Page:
British private served with 4th Bn Grenadier Guards on Western Front, 1915-1918.
REEL 1: Aspects of period in GB, 1894-1914: family background, education and employment in Ascot, Berkshire; enlisted with Grenadier Guards at Reading Barracks, 7/Sep/1914; posted to Caterham Barracks, Surrey, for six months training; guard duties at Buckingham Palace and St. James's Palace, London; drafted to 4th Bn Grenadier Guards at Marlow, 7/1915; posted to France, 8/1915. Aspects of operations with 4th Bn Grenadier Guards on Western Front, 8/1915-1918: role in operations during Battle of Loos, 9/1915; attitude to fear; description of advance from Vermelles; use of pithead towers ('Tower Bridge') as landmark; took cover in shallow trenches; story of Very light landing on haversack; Bn withdrawn to Bethune due to heavy casualties; description of German counter-attack; attitude to German casualties; opinion of officers during battle; role of 2nd Life Guards as pioneer battalion; weather conditions; description of journey from Le Havre into line; story of celebrating 21st birthday at Laventie, Somme, 1916.
REEL 2 Continues: reason for transferring to 31st Div; description of German attack at Ayette, 3/1918; summary of movements and duties in Ypres sector, 1918; posted to Army of Occupation in Cologne, Germany, 21/Dec/1918; opinion of Cologne; relations with German civilians; story about receiving news of Armistice during voyage to England, 11/1918; posted back to Bn after Armistice; reflections on wartime experiences; attitude to Germans; various memories of friends; problem of rats; various memories of seeing the Prince of Wales; opinion of Cpt. Morrison; attitude to having to grow a moustache after enlistment.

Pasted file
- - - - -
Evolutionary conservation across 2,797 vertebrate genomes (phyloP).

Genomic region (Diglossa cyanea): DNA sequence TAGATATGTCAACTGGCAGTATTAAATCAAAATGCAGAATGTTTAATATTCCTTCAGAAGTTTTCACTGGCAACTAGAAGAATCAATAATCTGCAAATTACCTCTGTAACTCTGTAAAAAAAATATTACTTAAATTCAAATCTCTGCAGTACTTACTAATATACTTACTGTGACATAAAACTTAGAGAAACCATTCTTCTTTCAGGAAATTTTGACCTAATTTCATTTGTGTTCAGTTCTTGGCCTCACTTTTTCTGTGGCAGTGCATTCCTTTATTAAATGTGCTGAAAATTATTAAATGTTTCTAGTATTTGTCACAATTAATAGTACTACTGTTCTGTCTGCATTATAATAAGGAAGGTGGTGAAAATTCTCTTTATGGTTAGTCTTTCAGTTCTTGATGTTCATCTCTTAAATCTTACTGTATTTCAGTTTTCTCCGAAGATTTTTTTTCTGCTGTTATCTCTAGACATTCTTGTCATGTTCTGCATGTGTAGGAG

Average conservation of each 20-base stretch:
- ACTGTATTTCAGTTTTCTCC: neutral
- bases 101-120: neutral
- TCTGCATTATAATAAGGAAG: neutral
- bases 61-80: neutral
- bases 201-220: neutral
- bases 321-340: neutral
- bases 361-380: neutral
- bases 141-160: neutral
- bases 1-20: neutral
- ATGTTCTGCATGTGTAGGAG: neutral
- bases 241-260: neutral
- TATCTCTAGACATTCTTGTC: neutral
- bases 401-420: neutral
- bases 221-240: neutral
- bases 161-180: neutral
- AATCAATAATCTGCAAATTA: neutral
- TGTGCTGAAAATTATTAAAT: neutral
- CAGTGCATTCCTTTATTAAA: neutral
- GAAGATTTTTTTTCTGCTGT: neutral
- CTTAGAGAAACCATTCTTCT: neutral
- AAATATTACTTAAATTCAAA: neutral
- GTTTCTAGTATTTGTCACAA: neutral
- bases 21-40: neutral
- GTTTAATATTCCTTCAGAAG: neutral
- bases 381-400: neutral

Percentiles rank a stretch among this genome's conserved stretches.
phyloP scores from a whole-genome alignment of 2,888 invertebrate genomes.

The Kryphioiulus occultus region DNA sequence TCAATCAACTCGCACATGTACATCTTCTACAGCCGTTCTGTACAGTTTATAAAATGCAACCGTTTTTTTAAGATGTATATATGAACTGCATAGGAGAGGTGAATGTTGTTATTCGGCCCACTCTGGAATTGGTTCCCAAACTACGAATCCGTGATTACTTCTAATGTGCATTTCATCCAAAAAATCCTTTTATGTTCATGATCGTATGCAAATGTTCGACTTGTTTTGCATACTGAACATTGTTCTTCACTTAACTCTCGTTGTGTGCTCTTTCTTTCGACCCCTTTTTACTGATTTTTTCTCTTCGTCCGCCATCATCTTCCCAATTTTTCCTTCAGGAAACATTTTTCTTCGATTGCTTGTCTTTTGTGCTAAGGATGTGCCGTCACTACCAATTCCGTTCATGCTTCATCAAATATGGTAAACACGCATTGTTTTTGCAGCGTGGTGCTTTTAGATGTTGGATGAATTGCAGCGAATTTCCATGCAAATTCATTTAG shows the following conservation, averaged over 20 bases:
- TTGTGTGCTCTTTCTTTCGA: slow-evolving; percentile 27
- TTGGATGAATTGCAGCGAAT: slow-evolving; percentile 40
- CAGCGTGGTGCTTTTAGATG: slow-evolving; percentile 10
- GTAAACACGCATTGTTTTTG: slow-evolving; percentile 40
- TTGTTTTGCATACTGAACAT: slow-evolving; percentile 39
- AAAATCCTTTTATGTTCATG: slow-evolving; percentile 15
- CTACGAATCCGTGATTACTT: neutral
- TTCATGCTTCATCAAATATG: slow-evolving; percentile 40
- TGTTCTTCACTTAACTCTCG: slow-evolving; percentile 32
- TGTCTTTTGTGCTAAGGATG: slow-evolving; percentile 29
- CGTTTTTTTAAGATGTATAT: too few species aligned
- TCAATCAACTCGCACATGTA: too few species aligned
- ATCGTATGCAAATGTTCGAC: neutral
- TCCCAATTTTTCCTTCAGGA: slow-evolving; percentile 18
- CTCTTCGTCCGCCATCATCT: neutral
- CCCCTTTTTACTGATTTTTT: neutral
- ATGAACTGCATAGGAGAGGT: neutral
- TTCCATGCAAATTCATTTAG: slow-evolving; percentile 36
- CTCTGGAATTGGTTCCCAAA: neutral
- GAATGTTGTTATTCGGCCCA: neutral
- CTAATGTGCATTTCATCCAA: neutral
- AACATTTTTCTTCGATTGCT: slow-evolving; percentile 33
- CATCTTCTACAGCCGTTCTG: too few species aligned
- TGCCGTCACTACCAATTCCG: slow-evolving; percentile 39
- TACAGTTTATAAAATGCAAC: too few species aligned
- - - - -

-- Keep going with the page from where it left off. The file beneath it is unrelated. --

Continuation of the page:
REEL 3 Continues: reasons for joining up and attitude to patriotism; reaction of parents to enlistment; reason for joining the Guards; story about cousin Stanley enlisting underage and effect of death on family; further comments on reasons for joining up.
The Battle of Verdun (21 February-15 December 1916) became the longest battle in modern history. It was originally planned by the German Chief of General Staff, Erich von Falkenhayn to secure victory for Germany on the Western Front.
'Over The Top'. 1st Artists' Rifles at Marcoing, 30th December 1917, by John Nash.
Brothers Paul and John Nash were both commissioned as official war artists during the First World War - Paul from 1917 and John from 1918. Prior to becoming official war artists, both of the brothers had seen active service on the Western Front.
The trench warfare of the Western Front encouraged the development of new weaponry to break the stalemate. Poison gas was one such development. The first significant gas attack occurred at Ypres in April 1915, when the Germans released clouds of poisonous chlorine.